Dr. Leon Botstein
Leon Botstein has been president of Bard College since 1975, where he is also Leon Levy
Professor in the Arts and Humanities. Under his leadership, Bard College has become a
premiere American educational institution with a successful network of innovative public
early college high schools and an acclaimed college-degree program for maximum-security
prisons, as well as a global presence with joint-degree programs across the globe. Dr.
Botstein is also chairman of the board of the Central European University and a board
member of the Open Society Foundations.
Dr. Botstein has been music director of the American Symphony Orchestra since 1992 and a
conductor of international renown. He is co-artistic director of the acclaimed Summerscape
and Bard music festivals at Bard College, and conductor laureate of the Jerusalem Symphony
Orchestra, where he served as music director from 2003 to 2010.
Forthcoming is a sequel to his earlier book, Jefferson's Children: Education and the
Promise of American Culture (1997). His essays for the Bard Music Festival,
published by Princeton, are soon to be anthologized. For Norton, he edited The Compleat
Brahms (1999). His Judentum und Modernität: Essays zur Rolle der Juden in der
Deutschen und Österreichischen Kultur, 1848-1938 (1991) was translated into Russian in
2003. He is editor of The Musical Quarterly and co-editor of Jews and the City
of Music, 1870-1938 (2004). In 2011, Dr. Botstein gave the esteemed Tanner
lectures at UC-Berkeley on The History of Listening, forthcoming from Oxford
University Press. A German-language anthology of his essays on music will be available from
Szolnay Verlag in Vienna in 2013.
Additional honors include the National Arts Club Gold Medal, the Centennial Medal of the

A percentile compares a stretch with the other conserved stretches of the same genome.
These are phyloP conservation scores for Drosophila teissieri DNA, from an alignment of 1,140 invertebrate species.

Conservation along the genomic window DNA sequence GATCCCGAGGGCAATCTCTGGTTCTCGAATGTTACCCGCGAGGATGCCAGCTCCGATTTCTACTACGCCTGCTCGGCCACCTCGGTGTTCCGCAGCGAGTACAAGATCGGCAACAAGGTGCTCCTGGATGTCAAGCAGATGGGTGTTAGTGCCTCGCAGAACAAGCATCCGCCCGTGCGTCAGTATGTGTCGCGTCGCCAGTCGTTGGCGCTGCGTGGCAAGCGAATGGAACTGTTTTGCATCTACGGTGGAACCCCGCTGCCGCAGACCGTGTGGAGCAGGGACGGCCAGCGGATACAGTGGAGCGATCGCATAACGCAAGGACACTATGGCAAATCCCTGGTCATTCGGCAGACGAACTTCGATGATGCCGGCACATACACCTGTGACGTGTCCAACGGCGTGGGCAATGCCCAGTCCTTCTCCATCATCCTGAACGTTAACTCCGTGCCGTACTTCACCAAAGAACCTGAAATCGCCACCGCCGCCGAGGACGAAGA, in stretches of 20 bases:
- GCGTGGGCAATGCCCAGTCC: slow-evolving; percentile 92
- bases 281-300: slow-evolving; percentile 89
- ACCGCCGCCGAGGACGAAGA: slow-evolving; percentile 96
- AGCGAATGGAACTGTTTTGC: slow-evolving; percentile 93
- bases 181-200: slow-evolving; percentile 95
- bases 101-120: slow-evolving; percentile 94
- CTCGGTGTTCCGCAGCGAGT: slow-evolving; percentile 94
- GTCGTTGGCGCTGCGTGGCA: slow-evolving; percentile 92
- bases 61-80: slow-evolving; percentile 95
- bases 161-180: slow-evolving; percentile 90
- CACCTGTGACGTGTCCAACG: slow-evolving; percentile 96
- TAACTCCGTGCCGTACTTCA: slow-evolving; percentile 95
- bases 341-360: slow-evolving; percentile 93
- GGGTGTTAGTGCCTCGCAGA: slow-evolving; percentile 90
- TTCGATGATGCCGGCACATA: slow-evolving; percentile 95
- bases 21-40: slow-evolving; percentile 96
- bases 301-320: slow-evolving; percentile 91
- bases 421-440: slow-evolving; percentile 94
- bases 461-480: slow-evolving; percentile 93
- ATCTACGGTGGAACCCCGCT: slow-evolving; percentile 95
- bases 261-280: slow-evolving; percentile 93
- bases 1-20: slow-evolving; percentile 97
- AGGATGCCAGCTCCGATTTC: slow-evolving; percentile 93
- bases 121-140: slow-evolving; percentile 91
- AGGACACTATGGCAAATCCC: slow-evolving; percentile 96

Harvard Graduate School of the Arts and Sciences, the Austrian Cross of Honour for Science
and Art, and the Award for Distinguished Service to the Arts from the American Academy of
Arts and Letters. In 2009, Dr. Botstein received the Carnegie Corporation's Academic
Leadership Award and was elected to the American Philosophical Society in 2010. He is also
the 2012 recipient of both Longy Conservatory's Leonard Bernstein Award for the Elevation
of Music in Society and the University of Chicago's Alumni Medal.
Dr. José Antonio Abreu
Musician, composer, conductor, cultural manager, public worker, and educator of several
generations of Venezuelan musicians, José Antonio Abreu was born in Valera, a city in the
northwestern Venezuelan state of Trujillo. He spent his childhood and adolescence in the
city of Barquisimeto, state of Lara, where he began his musical studies at the age of nine
with Venezuelan pianist Doralisa de Medina.
In 1957, at the age of 18, he moved to Caracas and entered the José Ángel Lamas School of
Music, where he studied with renowned Venezuelan musicians such as Vicente Emilio Sojo,
Moisés Moleiro, and Evencio Castellanos. Later, he studied orchestral conducting with
Gonzalo Castellanos Yumar, and began to perform as guest conductor and organ soloist with
the top Venezuelan orchestras of the time, including the Venezuela Symphony
His enterprising nature led him to found the Juan José Landaeta National Youth Orchestra
of Venezuela in 1975, which would later become the Simón Bolívar Youth Orchestra, and then
the successful and world-renowned Simón Bolívar Symphony Orchestra. This innovative and
ambitious project became the biggest challenge of his life, as well as the most inspiring
and impressive music education and social responsibility program in the world: El
Dr. Abreu's successful program-aimed at rescuing and educating disadvantaged children-has
earned him many awards and distinctions all over the world, among them the UNESCO Goodwill
Ambassador, Polar Music Prize, Frederick Stock Award, Latin Recording Academy's Trustees
Award, France's Ordre national de la Légion d'honneur, TED Prize, Prince of Asturias Award,
Erasmus Prize, Yehudi Menuhin Prize, Don Juan de Borbón Award for Music, UNICEF Prize,
and Gabriela Mistral Inter-American Prize for Culture.
The El Sistema program launched by Dr. Abreu shattered the paradigms of music education in
Venezuela, and continues to provide thousands of children and young people with access to
art and music. The network of orchestras and choirs is an educational, social, and cultural
program that for 37 years has benefited more than 400,000 Venezuelan children per year.
They have become all-around citizens and have acquired values that favor their growth and
have a positive impact on their lives in society.